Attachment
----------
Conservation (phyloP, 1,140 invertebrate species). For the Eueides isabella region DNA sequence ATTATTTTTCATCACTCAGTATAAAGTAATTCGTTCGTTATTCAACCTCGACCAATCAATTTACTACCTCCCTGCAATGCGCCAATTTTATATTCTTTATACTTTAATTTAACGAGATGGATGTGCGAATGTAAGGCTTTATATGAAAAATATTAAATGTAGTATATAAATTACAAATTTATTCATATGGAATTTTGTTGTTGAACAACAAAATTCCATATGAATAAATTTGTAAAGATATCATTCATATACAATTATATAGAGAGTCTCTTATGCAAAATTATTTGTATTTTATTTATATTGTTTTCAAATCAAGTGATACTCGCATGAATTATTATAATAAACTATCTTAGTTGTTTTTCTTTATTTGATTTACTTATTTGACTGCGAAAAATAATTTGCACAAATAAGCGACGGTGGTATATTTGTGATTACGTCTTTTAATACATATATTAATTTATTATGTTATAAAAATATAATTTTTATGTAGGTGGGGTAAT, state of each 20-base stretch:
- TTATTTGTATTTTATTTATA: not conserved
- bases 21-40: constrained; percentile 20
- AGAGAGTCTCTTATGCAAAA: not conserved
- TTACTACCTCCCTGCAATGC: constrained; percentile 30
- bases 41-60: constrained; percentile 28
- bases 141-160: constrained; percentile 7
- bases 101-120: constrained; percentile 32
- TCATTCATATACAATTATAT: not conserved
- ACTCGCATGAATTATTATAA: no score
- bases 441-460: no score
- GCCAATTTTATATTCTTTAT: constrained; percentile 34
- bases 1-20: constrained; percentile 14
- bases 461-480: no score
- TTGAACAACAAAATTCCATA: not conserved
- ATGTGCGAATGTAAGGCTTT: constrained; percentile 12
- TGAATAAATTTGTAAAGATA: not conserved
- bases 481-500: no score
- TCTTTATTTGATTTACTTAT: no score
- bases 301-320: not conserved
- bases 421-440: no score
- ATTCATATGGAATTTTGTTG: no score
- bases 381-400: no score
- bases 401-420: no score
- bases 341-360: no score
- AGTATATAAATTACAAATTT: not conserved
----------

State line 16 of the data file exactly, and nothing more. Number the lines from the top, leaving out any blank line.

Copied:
- ATGTGCGAATGTAAGGCTTT: constrained; percentile 12